On 27 May 2002, the then Minister of Finance and Personnel announced that a public consultation exercise on the review of the rating system had commenced.
What a pity that the parties in the Executive agreed to restrict the review to an exercise in tinkering instead of radical and progressive thinking.
What a pity that the review was constrained and the consideration of a move to local income tax was effectively ruled out.
What a pity that our local Ministers, many of whom had as councillors objected to the iniquitous regional rate, were prepared to bolster this system and perpetuate its inflation-busting increases during their tenure in office.
Isn’t it amazing how power can change people – oppose the regional rate when you can’t change it and support it when you could possibly do something about it. Is that politics, hypocrisy or simple lies and deceit? This party has consistently opposed that which is wrong and unfair – and we will continue to lead the charge for the abolition of this unfair tax, this flawed system.
We believe in transparency and accountability, we just don’t talk about it. We’re not nodding poodles. The present Secretary of State agreed with me that the present rating system is flawed.
Quote from Hansard, 9 November 1998 by Paul Murphy: “Mr Close was saying that the method of taxation which the Government have chosen is flawed. In a sense I agree that the rating system is a flawed system.”
Well, I say to the Secretary of State: a flawed system should be scrapped and not dickied up. You can’t make a silk purse out of a sow’s ear. We need radical change, not cosmetic change. Only scrapping the regional rate will achieve that change.
I am convinced that there needs to be a clearer separation of district council expenditure from Assembly expenditure. District councils, which should be reduced in number, have clear and identifiable functions that could continue to be financed through district rates. People know what they are paying for and can hold their councillors to account. The number of reliefs can be largely reduced and a move to capital values for domestic properties introduced. But Assembly expenditure should be financed via a local income tax and the block grant.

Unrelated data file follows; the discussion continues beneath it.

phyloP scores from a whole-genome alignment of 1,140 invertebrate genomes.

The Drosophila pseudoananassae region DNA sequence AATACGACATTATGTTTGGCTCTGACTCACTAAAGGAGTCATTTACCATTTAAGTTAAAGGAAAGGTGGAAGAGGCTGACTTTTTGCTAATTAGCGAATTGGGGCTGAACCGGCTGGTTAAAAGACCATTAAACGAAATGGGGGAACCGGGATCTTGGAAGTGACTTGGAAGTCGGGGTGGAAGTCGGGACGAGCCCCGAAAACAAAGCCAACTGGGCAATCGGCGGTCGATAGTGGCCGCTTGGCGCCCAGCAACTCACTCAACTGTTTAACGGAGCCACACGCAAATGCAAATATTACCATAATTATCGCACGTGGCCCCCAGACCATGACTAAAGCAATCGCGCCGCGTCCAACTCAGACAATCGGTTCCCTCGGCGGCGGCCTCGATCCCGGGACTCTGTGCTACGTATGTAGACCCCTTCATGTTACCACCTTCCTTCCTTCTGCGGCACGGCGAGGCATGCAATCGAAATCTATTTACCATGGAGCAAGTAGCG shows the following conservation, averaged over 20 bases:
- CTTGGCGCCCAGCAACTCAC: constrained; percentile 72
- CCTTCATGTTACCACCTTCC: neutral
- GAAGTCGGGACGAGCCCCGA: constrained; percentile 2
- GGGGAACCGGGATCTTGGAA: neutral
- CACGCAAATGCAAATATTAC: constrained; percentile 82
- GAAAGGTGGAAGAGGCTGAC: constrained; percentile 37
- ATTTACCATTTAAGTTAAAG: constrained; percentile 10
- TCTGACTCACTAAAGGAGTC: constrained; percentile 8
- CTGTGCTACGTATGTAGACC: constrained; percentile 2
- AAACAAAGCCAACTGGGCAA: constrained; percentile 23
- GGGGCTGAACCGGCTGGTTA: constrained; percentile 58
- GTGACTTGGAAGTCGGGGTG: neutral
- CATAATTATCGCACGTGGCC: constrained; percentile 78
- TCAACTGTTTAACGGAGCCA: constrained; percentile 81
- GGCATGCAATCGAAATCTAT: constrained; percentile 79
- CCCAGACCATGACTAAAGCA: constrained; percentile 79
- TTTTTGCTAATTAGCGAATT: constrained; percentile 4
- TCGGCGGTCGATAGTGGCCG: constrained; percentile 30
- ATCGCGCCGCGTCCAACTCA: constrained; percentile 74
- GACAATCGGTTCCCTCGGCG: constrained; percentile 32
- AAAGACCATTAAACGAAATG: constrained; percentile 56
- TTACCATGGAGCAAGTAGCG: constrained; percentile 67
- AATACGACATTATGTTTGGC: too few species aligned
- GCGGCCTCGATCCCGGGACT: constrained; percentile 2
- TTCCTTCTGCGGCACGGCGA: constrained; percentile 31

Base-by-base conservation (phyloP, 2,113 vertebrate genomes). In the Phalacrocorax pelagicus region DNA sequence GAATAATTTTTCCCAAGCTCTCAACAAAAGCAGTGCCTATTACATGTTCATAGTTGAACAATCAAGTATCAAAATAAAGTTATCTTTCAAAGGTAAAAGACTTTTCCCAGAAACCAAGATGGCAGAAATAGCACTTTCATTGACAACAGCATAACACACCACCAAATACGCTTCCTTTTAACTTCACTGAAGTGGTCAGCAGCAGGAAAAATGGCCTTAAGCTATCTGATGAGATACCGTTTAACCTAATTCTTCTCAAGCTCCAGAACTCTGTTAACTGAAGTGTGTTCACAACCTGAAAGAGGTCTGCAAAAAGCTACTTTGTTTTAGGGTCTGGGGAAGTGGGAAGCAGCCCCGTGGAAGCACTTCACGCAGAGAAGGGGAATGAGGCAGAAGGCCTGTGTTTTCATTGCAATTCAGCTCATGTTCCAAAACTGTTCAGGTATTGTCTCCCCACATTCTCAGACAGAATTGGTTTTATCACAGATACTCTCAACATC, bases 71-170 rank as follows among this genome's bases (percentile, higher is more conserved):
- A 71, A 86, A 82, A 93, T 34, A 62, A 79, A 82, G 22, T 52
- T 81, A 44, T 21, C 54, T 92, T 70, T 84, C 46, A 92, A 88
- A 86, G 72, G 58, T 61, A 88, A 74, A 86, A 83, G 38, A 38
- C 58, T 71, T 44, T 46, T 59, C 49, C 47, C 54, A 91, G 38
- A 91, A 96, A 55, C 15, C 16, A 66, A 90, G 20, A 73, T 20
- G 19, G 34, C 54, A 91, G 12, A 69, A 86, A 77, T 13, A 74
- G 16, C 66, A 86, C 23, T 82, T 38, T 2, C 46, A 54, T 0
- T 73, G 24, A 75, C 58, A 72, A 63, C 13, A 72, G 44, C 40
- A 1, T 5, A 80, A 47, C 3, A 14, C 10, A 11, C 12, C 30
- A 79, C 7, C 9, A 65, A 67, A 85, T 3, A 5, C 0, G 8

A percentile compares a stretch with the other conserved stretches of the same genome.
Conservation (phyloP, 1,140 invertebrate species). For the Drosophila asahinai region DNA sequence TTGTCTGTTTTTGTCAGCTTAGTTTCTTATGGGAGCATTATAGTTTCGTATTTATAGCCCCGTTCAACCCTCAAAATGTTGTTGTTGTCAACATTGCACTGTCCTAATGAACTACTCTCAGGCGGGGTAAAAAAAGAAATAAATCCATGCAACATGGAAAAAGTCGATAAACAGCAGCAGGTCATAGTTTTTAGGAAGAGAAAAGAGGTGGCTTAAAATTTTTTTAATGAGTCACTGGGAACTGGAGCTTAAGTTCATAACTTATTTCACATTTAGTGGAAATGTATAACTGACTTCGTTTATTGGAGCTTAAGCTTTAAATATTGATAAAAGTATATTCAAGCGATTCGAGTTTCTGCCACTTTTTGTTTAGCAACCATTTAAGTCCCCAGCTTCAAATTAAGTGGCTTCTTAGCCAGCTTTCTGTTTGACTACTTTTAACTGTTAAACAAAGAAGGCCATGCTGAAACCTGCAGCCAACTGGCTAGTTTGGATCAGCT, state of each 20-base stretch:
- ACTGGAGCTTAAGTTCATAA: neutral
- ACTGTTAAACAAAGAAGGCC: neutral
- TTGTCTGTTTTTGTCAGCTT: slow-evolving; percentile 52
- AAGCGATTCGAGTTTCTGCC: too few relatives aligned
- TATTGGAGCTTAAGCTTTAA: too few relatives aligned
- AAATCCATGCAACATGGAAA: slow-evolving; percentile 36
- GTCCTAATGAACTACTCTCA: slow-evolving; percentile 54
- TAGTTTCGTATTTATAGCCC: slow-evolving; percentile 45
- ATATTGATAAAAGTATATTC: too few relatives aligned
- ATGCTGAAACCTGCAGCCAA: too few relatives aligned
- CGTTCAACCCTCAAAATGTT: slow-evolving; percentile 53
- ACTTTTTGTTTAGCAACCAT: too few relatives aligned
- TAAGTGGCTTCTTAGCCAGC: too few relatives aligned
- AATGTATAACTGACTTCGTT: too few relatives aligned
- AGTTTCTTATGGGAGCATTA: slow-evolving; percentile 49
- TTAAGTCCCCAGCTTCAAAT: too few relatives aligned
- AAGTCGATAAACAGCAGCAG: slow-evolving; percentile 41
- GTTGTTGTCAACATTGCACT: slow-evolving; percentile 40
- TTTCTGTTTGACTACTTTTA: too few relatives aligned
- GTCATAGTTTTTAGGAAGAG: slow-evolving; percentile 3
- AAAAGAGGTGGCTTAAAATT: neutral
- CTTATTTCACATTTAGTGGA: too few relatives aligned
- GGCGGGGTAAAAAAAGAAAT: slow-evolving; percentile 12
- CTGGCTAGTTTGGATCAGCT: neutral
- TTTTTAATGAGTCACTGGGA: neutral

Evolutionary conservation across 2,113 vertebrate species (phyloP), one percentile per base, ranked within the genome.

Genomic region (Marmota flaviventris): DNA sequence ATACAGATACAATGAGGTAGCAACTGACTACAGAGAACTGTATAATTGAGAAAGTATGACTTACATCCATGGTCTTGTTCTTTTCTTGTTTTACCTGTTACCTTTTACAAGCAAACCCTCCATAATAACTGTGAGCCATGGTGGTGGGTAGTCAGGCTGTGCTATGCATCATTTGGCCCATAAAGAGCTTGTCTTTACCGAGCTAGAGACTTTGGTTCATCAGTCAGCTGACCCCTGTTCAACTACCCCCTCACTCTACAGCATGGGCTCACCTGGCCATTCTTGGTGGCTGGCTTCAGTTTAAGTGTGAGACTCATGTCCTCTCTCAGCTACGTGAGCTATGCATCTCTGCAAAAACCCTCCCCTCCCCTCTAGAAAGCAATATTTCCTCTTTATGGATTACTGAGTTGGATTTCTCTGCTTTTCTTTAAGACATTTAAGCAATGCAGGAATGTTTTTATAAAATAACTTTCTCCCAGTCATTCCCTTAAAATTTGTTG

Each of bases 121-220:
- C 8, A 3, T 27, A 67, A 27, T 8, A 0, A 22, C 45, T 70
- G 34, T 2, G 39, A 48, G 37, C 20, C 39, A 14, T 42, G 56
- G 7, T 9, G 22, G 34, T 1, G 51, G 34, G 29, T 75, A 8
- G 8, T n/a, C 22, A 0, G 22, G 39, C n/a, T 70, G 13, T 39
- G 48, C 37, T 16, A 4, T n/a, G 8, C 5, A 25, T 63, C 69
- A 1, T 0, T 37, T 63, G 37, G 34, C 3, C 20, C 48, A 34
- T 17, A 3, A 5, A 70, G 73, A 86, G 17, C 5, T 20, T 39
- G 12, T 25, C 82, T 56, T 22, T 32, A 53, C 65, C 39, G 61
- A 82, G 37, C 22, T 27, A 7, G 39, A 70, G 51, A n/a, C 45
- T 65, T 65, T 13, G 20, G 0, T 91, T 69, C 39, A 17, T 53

Total rate revenue in Northern Ireland raises £600+ million. The split between district and regional is 45/55. By scrapping the regional rate, rate bills would at a stroke be cut in half. The balance would be raised in a much less painful fashion through the income tax system where the present coding arrangements, which take account of personal circumstances and thus ability to pay, could be activated.
I am convinced that the Northern Ireland people will pay for services when they know and see what they are paying for. We are not spongers.
Talk of a sponge leads me finally to comment on water and sewage charges. The Minister has recently told us that there will be full consultation in relation to water charging. I hope that this consultation will be meaningful and that the voice of the people will be listened to. I have already urged her to come clean and stop the illusion that we currently receive our water free from the tap.
She knows that there’s no such thing as free water from the tap. She knows that the infrastructure, purification and so on is paid for through general taxation. Angela Smith wants to introduce yet another tax, that is the ‘tap tax’, to make water self-financing. If that is the case – and I believe that it is – will she, in her drive towards transparency and fairness, install water meters so that people can see what they are paying for, and can see how to reduce consumption, save water and thus save money.
The old argument that meters are too expensive just doesn’t wash. If this Government can set aside £1.75 billion – that is 175 thousand million – to kill people in Iraq and destroy what infrastructure remains there, just to satisfy the ego of the two ‘B’s – Bush and Blair – then a few hundred million for transparency and accountability through the provision of water meters makes good economic sense.
But then who said that economic sense or even common sense was the hallmark of this Government.